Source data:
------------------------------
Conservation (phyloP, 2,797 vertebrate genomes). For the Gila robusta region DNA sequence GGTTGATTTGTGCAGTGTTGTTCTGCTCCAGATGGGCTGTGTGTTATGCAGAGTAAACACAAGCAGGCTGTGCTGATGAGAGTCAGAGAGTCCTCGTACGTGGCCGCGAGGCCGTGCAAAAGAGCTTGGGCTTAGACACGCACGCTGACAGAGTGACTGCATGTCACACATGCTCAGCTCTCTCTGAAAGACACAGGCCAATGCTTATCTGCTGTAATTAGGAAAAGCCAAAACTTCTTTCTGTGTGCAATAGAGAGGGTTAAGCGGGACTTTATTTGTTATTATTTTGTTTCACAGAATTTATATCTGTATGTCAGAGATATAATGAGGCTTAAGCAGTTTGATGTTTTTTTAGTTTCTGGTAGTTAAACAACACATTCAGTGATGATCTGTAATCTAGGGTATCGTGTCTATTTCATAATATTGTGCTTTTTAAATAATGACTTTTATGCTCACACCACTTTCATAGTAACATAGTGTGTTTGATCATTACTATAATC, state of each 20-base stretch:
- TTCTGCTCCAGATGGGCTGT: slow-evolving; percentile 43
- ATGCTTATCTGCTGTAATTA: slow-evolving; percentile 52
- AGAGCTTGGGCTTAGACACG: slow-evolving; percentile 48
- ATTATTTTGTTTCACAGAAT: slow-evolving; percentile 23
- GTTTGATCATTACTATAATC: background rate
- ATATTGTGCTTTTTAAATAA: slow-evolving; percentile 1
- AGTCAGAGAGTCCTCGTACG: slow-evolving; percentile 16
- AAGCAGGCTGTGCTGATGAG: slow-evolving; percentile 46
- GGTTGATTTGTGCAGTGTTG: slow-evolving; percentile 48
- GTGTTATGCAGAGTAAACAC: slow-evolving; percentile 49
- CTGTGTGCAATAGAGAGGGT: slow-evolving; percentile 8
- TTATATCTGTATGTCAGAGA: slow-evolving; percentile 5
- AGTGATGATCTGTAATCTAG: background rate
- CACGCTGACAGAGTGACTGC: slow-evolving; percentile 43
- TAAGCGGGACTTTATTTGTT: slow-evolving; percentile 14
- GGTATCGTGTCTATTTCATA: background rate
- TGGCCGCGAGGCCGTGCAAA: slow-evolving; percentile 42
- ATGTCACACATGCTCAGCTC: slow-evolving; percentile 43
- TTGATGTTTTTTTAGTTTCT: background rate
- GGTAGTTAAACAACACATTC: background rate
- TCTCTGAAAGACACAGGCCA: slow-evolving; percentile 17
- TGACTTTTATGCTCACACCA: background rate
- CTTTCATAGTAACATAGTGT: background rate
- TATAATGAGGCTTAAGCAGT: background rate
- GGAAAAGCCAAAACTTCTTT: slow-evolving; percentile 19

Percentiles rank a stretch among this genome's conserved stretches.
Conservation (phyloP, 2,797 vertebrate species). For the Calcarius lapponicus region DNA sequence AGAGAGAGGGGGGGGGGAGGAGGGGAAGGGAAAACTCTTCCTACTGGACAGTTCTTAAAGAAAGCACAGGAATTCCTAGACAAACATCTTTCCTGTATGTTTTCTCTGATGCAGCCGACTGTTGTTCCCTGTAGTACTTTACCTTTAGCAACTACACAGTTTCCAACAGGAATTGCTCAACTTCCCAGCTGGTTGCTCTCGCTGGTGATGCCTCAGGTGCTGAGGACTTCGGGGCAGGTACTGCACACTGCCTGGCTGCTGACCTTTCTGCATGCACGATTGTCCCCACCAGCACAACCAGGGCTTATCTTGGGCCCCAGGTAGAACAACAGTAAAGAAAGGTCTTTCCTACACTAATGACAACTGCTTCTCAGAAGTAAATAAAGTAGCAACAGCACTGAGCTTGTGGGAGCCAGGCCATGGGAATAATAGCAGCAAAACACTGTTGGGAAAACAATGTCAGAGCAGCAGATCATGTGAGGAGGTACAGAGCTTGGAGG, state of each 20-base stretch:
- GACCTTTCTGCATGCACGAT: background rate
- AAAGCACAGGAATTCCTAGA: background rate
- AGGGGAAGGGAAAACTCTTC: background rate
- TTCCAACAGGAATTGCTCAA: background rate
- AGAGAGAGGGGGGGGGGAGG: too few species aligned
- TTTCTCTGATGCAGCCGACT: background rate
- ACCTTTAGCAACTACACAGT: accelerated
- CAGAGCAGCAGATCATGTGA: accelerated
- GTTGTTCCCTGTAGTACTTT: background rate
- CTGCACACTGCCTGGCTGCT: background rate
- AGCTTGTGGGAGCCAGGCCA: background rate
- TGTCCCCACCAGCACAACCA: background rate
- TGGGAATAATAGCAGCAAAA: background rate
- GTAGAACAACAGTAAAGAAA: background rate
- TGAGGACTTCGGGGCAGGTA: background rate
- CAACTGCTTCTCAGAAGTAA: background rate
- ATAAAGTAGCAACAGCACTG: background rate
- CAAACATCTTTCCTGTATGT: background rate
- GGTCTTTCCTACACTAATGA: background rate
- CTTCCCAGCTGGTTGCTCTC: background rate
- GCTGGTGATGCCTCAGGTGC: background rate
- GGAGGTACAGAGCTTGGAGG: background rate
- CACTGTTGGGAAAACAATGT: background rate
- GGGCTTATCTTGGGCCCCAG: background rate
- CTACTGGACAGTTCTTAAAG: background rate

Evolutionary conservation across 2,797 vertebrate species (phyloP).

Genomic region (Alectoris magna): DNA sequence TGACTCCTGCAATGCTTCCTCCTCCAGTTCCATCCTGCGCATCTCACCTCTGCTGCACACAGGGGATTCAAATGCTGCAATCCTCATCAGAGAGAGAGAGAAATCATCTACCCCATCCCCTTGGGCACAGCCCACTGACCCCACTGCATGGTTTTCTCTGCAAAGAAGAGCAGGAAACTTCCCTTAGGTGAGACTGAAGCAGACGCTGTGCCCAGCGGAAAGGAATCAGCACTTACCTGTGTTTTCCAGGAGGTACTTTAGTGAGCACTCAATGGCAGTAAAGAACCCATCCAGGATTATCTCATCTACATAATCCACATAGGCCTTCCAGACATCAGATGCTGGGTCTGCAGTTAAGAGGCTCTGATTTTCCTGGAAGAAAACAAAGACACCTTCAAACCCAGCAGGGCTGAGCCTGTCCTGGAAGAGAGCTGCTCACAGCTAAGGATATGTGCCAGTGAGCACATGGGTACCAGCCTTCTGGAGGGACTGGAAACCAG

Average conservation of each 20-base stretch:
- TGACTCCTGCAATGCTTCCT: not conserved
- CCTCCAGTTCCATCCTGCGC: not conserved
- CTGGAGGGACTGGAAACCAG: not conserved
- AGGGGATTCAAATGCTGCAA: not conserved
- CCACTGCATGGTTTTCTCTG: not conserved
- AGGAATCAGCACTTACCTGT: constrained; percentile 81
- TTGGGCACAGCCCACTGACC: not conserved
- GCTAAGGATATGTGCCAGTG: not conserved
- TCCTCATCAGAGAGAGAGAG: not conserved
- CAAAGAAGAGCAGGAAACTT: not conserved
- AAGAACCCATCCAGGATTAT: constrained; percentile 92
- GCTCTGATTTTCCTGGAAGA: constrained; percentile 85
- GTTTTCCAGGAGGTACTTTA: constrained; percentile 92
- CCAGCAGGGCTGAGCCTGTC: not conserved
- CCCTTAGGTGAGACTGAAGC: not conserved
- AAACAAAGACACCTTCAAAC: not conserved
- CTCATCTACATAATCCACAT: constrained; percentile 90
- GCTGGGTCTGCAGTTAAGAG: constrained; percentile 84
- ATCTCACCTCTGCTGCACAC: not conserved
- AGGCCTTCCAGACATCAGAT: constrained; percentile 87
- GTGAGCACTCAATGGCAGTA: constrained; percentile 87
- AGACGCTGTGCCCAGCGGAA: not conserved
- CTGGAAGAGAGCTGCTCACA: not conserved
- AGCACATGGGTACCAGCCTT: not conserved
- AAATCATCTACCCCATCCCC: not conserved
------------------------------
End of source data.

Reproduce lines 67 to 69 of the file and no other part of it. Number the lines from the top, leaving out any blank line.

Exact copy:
- AAGAACCCATCCAGGATTAT: constrained; percentile 92
- GCTCTGATTTTCCTGGAAGA: constrained; percentile 85
- GTTTTCCAGGAGGTACTTTA: constrained; percentile 92